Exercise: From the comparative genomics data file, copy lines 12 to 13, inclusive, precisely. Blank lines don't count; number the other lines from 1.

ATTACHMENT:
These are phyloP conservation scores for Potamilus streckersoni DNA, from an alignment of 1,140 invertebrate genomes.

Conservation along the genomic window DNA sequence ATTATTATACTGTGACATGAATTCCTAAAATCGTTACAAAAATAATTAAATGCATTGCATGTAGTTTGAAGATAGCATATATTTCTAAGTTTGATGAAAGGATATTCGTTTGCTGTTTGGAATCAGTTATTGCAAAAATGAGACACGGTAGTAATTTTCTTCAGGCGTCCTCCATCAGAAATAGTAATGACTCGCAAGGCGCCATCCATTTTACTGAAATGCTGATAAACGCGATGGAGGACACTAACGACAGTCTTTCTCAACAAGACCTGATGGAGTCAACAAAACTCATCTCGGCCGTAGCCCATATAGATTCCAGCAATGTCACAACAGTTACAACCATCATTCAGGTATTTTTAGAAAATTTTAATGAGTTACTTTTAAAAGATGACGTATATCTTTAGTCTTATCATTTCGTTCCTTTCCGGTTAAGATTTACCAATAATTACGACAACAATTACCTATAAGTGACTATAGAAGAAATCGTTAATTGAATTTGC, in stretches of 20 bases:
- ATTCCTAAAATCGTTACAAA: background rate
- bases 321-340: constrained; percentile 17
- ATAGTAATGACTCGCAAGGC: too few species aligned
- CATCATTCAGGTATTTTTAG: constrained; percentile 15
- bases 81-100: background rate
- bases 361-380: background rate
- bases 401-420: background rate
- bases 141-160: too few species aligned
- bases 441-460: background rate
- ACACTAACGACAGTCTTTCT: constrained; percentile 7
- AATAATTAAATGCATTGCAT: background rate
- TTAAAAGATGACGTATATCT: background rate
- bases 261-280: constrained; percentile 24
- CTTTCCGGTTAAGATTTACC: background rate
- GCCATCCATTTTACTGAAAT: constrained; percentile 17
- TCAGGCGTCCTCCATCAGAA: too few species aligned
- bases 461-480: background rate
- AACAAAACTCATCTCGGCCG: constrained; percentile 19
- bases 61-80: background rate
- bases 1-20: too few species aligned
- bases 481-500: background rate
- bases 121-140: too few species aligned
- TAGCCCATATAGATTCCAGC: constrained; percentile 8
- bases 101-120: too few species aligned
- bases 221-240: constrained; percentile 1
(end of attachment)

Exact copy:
- ACACTAACGACAGTCTTTCT: constrained; percentile 7
- AATAATTAAATGCATTGCAT: background rate